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What The Financial Experts Own – Lorne Marr

July 14th, 2016

Lorne Marr Director of New Business Development at LSM Insurance
Life Insurance Expert Lorne Marr

Lorne Marr

Director of New Business Development, LSM Insurance 

1. What Type of Life Insurance do you own?

I own two 20 Pay and one 10 Pay Whole Life policies and a Term policy. I was lucky enough to take out the Limited Pay Whole Life policies when I was quite young. Since that time premiums on these type of plans have significantly risen it cost. Plus I'm a lot older now :) My Father also took out a small Participating Whole Life policy with Manulife which I have maintained.

2. What factors did you consider when determining the coverage amount?

I purchased my first life insurance policy before I had any dependents. I did so because I wanted to lock in at a favourable rate. For subsequent purchases I did a needs analysis factoring in how much coverage my family would need if I died.

3. Do you believe in Life Insurance for Children?

I do - with the caveat that your other financial obligations are being covered. As mentioned my father bought my brothers and I each a small Whole Life Policy with Manulife. We have all maintained these policies and had a nice little bonus when Manulife demutualized.

4. What is The Biggest Life Insurance mistake people make?

Not buying enough life insurance or not buying any at all. Life Insurance is the most unselfish purchase someone can make because its not for you. This combined with the fact that most people don't won't to think about their own death leave a lot of people grossly under insured.

5. Outside of Life Insurance what other types of individual insurance are often over looked?

The chances of becoming disabled are much higher than dying over a 20 or 30 year window. Another variable is a lot of life insurance agents don't properly understand disability insurance.

Lorne was born in Toronto, Ontario. He started in the life insurance industry in 1993, with Metropolitan Life after completing his MBA at the University of Windsor and has been helping families and business owners meet their insurance needs for over 20 years. He has won numerous sales and services awards and has appeared in the Toronto Star, The Globe and Mail, The National Post, The Toronto Sun, The Investment Executive and Money Sense Magazine.

He is also a fitness enthusiast and has recently launch his own fitness blog, Lorne Marr Fit After 45.

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Life Changing Events That Trigger a Need For Life Insurance

July 12th, 2016
life changing events life insurance

There are dozens of reasons why someone would need life insurance protection. Most of the events that would trigger a life insurance need are life changing events that have a major impact on one's finances. Check out the reasons why you need coverage if you experience one of these life changing events.

Getting Married

Once two people get married, or are considered common-law, they automatically assume certain financial rights and obligations towards one another that otherwise would not apply. If one spouse is dependent on the other's income, the dependent spouse could face financial hardships if the bread-winning spouse were to suddenly die.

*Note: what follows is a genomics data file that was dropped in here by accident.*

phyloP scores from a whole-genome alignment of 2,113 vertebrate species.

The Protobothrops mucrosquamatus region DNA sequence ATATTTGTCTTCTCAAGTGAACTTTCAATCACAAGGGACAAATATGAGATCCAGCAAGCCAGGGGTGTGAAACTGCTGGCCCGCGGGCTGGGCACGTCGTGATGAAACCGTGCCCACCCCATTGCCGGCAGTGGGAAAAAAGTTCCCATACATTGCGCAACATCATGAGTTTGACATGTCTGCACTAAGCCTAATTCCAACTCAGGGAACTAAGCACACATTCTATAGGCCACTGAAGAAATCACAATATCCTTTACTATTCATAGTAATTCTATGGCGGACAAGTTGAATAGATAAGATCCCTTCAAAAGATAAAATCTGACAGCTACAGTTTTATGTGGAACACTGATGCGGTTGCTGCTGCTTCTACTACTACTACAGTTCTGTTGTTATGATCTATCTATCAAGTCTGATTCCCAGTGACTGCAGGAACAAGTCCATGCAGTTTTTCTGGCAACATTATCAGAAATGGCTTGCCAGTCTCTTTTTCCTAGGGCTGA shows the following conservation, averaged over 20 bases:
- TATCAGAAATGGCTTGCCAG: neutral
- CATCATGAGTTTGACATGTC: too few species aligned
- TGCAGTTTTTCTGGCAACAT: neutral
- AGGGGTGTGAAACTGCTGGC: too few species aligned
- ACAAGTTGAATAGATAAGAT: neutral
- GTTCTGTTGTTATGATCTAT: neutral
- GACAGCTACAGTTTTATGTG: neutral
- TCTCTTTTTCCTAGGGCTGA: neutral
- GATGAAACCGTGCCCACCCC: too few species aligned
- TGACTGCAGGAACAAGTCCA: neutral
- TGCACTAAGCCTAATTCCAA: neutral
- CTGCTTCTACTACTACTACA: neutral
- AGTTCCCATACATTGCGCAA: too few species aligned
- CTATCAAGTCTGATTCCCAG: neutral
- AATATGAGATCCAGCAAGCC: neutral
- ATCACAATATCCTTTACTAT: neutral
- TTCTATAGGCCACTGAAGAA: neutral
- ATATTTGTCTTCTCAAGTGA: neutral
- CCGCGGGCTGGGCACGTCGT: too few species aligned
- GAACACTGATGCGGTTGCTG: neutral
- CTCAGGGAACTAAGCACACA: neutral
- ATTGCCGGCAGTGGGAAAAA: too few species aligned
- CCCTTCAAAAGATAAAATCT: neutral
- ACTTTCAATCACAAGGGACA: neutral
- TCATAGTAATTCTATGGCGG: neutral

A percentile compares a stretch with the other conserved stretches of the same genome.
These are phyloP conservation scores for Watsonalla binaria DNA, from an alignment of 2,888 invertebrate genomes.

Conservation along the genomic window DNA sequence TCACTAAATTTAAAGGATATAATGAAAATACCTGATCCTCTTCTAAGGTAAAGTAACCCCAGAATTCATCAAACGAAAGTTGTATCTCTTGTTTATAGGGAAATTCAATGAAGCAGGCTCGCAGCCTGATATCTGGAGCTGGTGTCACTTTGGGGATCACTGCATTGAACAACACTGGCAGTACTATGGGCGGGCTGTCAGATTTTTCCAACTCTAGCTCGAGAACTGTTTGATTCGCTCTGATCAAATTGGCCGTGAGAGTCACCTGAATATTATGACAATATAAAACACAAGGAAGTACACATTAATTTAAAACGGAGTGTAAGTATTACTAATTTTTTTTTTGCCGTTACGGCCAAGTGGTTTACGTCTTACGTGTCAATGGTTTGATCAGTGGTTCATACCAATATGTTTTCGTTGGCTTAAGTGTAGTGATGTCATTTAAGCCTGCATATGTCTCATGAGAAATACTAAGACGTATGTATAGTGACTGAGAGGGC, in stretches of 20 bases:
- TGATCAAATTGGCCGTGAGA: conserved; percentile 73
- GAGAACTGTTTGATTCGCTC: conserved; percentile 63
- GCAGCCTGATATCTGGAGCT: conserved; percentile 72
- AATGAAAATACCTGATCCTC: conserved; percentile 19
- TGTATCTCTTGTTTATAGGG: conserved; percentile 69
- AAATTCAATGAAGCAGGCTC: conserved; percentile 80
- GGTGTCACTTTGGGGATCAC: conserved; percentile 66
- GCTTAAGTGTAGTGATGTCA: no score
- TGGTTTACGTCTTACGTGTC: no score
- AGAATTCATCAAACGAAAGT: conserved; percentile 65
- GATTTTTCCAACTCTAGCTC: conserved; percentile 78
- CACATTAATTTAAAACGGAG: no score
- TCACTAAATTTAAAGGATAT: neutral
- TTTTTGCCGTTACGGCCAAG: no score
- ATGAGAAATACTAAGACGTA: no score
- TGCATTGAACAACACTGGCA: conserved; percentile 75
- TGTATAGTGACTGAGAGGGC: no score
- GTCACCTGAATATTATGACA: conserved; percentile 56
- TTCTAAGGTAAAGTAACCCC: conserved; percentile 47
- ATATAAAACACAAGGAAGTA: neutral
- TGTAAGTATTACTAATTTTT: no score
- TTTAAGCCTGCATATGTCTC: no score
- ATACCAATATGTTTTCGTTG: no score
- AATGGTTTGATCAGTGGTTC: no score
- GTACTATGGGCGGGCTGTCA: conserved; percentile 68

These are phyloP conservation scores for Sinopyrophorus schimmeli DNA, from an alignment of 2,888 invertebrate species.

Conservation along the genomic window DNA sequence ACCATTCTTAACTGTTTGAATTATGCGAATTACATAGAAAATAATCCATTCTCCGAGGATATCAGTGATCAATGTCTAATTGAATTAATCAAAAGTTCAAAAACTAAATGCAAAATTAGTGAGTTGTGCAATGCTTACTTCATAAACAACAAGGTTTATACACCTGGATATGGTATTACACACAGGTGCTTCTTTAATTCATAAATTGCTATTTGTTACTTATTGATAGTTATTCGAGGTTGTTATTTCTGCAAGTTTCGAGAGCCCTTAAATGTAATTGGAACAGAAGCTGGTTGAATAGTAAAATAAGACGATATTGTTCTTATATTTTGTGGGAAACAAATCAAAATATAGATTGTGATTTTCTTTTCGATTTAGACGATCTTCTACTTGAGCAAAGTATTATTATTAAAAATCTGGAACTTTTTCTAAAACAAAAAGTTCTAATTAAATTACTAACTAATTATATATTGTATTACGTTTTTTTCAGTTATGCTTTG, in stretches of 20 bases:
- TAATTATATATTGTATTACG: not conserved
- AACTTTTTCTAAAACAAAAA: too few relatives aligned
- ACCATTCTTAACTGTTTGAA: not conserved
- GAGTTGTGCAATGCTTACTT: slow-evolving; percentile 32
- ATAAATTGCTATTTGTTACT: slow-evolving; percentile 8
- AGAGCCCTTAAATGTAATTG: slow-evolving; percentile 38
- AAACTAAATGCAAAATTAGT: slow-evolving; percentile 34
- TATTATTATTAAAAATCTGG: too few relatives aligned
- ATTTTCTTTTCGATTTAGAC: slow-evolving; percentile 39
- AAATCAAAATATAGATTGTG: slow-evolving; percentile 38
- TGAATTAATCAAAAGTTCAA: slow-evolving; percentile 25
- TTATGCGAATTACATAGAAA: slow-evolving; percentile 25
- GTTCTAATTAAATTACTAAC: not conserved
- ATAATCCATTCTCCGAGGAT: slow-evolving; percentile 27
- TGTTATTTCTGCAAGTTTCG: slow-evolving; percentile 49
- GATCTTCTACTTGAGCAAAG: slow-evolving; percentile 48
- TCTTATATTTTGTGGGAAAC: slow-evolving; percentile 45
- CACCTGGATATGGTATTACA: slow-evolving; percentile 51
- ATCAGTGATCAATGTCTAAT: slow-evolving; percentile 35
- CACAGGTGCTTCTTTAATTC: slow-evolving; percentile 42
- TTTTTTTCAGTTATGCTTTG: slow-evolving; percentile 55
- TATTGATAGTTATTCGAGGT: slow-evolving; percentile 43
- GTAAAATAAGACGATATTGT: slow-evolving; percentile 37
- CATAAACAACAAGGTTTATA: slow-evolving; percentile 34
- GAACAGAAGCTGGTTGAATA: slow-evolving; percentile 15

The loss of income alone could prove devastating to the surviving members of the family once emergency funds are depleted. It's not realistic to depend on help from extended family or government sources alone to be able to survive in most urban Canadian environments. Having adequate life insurance coverage would be necessary for the surviving spouse to maintain their standard of life.

Buying a Home

A new home is likely the largest single purchase anyone will make in their life. With the vast majority of home purchases, the buyer must borrow money from a lender in the form of a mortgage. If the person paying down the mortgage were to pass away, the other inhabitants of the home would have to find a way to continue making mortgage payments. Insuring your mortgage with individual life insurance is a good idea to cover that potential risk.

It's worth mentioning that when a home buyer applies for a new mortgage, the lender will usually offer mortgage insurance. These plans are riddled with negative features for the consumer. Things like post-claim underwriting, higher premiums and decreasing face amounts make these policies considerably less valuable than traditional individual term life insurance.

Having a Baby

Children are dependents and rely on their parents for food, shelter and future expenses like costs of post-secondary education. When planning for the worst case such as the death of a bread-winning parent, you need to factor in all the potential risks the child would face. The surviving parent or guardian should be financially equipped with enough money to last until the youngest child is at least 18.

When a new baby comes into the picture, coverage amount should typically be increased to cover this new liability. Use a child care calculator to get an idea of how much money you would need to replace should your death occur.

Changing Jobs 

Whenever you are switching jobs, you may lose access to group life insurance policies that you may need to rely on. Confirm with the plan administrator at your company to see whether or not you have the option to continue your life insurance policy once you leave.